Occupy Oakland Clashes With Police

Oakland police try to disperse Occupy marchers with smoke. Police declared the marchers to be engaged in an "unlawful assembly" as they attempted to reach an abandoned building they planned to occupy. (photo stolen from KGO News)

Police and Occupy Oakland marchers clashed in the streets of the East Bay city today as protesters attempted to reach an unidentified abandoned building. Occupy Movement protesters said they would make the building their new base of operations after they were forcibly evicted from a small park near the Oakland Civic Center late last year.

“We can’t just let people move into abandoned buildings” a city spokesperson said. “Sure, this is Oakland and we have literally hundreds and hundreds of abandoned buildings. But if we let people move into them where will the crack and meth addicts go?”

The city also expressed concerns for the homeless: “We get state and federal money based on the number of homeless people on our streets. If they move into abandoned buildings that revenue will dry up!”

UC Davis CA Police Feel Threatened By Potentially Argumentative Protesters

A near-near riot was first averted, then almost caused by Lt. John Pike of the University of California at Davis Police Department ((530) 752-3989 japikeiii@ucdavis.edu) when he pepper-sprayed student protesters who were defiantly sitting still and singing hymns. When the protesters sat their ground despite the burning effects of the chemical attack, Lt. Pike valiantly sprayed them a second time.

After being doused with pepper spray the student protesters sat their ground. Nine were arrested. The attending crowd grew during the confrontation, then surrounded the police and forced them to retreat while chanting "Shame on you! You can go!"

Students protesting at the University of California at Davis were repeatedly pepper-sprayed by a campus police officer as they sat across a walkway on the bucolic Northern California campus. The entire confrontation was captured live on video from numerous handheld cameras and broadcast over the Internet almost instantaneously.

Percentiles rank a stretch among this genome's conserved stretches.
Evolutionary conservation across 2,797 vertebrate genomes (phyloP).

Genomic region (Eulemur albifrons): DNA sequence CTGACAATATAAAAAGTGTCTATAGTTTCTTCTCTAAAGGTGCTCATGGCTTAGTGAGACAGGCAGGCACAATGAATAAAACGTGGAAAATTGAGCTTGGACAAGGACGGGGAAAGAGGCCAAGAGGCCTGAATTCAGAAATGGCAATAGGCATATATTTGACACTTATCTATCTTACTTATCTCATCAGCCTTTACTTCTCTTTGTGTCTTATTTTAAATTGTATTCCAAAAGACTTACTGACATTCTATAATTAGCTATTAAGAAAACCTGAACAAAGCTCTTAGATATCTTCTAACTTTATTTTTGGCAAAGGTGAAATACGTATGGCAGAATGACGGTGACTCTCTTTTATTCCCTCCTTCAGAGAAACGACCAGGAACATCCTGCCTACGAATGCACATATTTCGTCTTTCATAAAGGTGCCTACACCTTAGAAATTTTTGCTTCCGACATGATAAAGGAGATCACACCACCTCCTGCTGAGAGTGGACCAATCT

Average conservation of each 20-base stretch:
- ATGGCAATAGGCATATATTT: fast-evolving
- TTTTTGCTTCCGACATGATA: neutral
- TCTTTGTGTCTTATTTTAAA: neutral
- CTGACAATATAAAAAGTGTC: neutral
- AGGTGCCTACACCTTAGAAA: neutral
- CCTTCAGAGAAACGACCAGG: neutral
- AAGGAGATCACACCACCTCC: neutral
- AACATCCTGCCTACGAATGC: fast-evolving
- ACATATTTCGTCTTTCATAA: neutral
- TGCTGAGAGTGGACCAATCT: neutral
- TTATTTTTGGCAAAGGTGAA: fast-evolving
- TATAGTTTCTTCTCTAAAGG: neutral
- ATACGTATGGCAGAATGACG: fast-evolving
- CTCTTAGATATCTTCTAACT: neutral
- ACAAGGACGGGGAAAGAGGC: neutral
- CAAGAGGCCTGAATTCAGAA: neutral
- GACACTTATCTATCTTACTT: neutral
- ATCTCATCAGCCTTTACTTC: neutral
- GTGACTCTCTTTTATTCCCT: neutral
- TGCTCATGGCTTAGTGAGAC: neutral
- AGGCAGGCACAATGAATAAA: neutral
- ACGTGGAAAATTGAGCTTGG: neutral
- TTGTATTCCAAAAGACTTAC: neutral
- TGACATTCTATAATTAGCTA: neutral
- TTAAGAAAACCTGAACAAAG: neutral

Lt. John Pike of the University of California at Davis Police Department ((530) 752-3989 japikeiii@ucdavis.edu), who we understand really likes to have a LOT of pizza delivered, sprayed the seated protesters at close range. When the gasping and moaning students still refused to move, Pike sprayed them a second time.

According to UC Davis police chief Annette Spicuzza, the students were surrounding police officers as they sat in their tightly-linked circle. “They were cutting the officers off from their support, It’s a very volatile situation. School police are not very well trained, and can snap under stress – we’re just lucky there were no broken bones, crushed skulls, or deaths as a result of the police panic.”

UC Davis chancellor Linda Katehi is forming a task force to investigate the police action. “The use of the pepper spray as shown on the video is chilling to us all and raises many questions about how best to handle situations like this,” Katehi said. “Of course we could just view the dozens of on-the-spot videos of the incident, but that might not leave enough wiggle room for politicians like me to distance ourselves from the events. We’re looking at instituting a ‘Barney Fife’ policy, whereby each officer will have one tiny pepper in their pocket – perhaps a jalapeno or a serano.”

Occupy Wall Street Protesters Return

New York's Finest clear Zuccotti Park of Occupy Wall Street protesters early Tuesday Morning.

Occupy Wall Street protesters returned to the park in larger numbers Thursday.

OWS Hand Gestures Explained

The Occupy Wall Street movement has created a system of hand gestures for communicating during meetings. This was the result of practical requirements, since during the early organization phase of the movement they didn’t want to make noise and wake-up their parents. Below are some illustrations explaining the meaning of these signals.

Explanation of hand signals used by the Occupy Wall Street protesters.